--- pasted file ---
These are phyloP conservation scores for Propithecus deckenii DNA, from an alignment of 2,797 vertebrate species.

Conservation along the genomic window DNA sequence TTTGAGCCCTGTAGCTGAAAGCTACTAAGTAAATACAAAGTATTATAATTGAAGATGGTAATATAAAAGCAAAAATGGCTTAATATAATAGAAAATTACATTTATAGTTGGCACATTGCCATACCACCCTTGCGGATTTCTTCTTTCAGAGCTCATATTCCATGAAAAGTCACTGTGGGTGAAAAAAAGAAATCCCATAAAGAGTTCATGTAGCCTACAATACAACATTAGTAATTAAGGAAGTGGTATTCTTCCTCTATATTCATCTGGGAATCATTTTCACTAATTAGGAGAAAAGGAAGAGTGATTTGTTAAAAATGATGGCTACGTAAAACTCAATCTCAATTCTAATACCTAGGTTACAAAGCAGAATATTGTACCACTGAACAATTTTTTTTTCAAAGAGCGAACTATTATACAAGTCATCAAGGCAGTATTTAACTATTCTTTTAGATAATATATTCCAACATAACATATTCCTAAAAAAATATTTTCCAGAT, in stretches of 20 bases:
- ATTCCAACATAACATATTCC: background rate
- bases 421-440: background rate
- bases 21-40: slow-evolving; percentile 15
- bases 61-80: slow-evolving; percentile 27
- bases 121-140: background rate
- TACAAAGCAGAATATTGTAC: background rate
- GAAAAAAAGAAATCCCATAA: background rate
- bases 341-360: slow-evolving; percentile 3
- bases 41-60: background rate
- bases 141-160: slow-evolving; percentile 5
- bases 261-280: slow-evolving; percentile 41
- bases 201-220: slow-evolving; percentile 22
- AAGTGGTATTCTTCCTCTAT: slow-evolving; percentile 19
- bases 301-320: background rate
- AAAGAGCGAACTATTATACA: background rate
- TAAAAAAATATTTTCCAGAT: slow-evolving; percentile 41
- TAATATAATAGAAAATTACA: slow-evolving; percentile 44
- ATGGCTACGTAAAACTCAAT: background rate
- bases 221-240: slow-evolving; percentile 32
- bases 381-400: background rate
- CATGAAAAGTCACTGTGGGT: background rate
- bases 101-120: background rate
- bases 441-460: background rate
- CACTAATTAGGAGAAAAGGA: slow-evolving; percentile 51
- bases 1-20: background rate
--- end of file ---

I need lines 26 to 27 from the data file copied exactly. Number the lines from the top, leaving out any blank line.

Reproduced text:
- CACTAATTAGGAGAAAAGGA: slow-evolving; percentile 51
- bases 1-20: background rate